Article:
Ever wonder where chocolate comes from? If you’re aware that chocolate bars don’t grow on trees, you are making progress! It all starts with a simple and obvious ingredient: cacao beans. But getting these beans from the tree into your chocolate bar is a multistep process.
It all starts with the cacao tree, an evergreen found in over 50 tropical countries, and estimated to be grown by about 2 million producers, 90% of them small farmers on 12 acres or less. These trees can grow up to 30 feet but are often pruned to make harvesting easier. It can take up to five years after planting before a tree produces cacao pods but once they reach maturity produce year round for 25-30 years.
The Cacao Pod
Every year, cacao trees grow thousands of flowers on their trunks and branches. Only a small percentage (as low as 1%) of these flowers will produce cacao pods. Similar to the size and shape of a football, pods range in color from dark brown to orange, red, yellow, and green. Pods ripen within 5-6 months.
The Cacao Bean
Once the pods ripen and are harvested, they are graded for quality and placed into piles. They are then cracked open with a machete or wooden club and the beans, still surrounded by sweet pulp, are removed and often spread out on top of large banana leaves. Each cacao pod contains 30-50 seeds (called beans when dried) shaped like flat almonds.
These beans are what ultimately get transformed into cocoa powder or chocolate.
Once the cacao beans have been removed from the pods, they are fermented to prevent germination and develop flavoring. Many farmers traditionally ferment the beans in a large pile on the ground in between banana leaves, sacks or in wooden boxes for up to six days.
After fermentation, the beans are often dried on tarps, mats, or patios under the sun. They are continually raked so that they will dry more evenly. This drying process lasts about a week and timing is important. If the beans dry too long, they become brittle and if they aren’t dried long enough, they become moldy. In case of unfavorable weather, many producers also use automatic driers. Once dried, cacao beans can be stored for 4-5 years.
Roasting & Winnowing
When the dried cacao beans arrive at the processing plant, they are first cleaned and then roasted to darken the color and draw out the beans’ flavor. Roasting occurs at different temperatures and durations depending on ever changing variables like humidity, bean size, and desired flavor. After roasting comes the winnowing. Shells surrounding the beans are removed exposing the roasted cocoa nibs. Now we’re finally getting to the essence of what we are accustomed to biting into! But more still needs to be done.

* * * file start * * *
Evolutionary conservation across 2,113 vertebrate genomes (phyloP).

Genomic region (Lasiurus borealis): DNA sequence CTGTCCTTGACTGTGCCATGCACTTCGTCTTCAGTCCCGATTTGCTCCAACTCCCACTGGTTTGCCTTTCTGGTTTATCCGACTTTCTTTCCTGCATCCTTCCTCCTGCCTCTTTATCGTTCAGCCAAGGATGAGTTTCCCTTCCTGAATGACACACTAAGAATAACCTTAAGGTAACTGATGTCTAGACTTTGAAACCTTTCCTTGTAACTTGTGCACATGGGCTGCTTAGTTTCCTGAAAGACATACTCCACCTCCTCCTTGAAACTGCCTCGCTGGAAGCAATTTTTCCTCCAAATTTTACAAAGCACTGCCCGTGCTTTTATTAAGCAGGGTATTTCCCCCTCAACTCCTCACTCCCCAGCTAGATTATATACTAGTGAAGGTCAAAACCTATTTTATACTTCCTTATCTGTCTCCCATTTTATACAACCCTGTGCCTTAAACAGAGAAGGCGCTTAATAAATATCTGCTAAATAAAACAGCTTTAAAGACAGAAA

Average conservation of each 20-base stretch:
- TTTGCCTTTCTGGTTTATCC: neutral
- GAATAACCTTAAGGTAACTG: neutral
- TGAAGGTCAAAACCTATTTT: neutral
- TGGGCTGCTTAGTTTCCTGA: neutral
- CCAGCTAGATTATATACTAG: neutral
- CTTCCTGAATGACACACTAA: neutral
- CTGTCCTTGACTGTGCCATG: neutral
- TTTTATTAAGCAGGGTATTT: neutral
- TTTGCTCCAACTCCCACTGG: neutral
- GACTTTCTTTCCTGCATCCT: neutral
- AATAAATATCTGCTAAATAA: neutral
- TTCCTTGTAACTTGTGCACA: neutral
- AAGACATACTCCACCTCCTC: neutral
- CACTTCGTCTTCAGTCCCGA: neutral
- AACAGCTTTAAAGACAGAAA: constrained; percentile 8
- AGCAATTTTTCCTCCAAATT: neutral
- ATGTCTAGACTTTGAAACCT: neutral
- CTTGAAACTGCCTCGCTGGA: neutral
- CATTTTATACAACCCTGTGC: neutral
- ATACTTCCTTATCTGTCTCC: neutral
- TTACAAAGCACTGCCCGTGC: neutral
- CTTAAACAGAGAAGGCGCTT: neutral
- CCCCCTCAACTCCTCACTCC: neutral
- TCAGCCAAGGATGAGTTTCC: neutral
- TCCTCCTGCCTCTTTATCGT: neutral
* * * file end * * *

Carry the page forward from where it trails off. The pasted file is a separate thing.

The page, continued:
Grinding & Pressing
These resulting cocoa nibs are ground into a paste called chocolate liquor (a.k.a cocoa mass). Despite the name, this chocolate liquor doesn’t have any alcoholic content. The chocolate liquor can either be used as an ingredient in chocolate or further processed to separate the cocoa butter from the solid. Cocoa butter is used in chocolate bars and the resulting press cake is milled into cocoa powder and used in baking cocoa and hot cocoa.
Conching & Tempering
Now you have 2 key ingredients needed to make those chocolate bars: chocolate liquor and cocoa butter. They are blended with sugar, vanilla, and milk (for milk chocolate). These ingredients are then “conched,” or mixed and aerated at high temperatures. This process thoroughly blends the ingredients, removing some of the cacao bean’s acidity and further develops the flavors you’ll taste in the final bar. Traditional conching takes days but now it’s common for many companies to speed up the process using soy lecithin which emulsifies (blends) the ingredients. The older method is widely known to produce superior tasting chocolate.
Next, the chocolate is “tempered” by gradually cooling and warming it at intervals until it reaches the correct temperature for molding.
Molding and Packaging
Here’s the fun part: After the chocolate is poured into molds, hardens, and individually wrapped for sale, you come along and pick one up for sampling! You are a more discerning buyer now that you know the process. Your palate will thank you!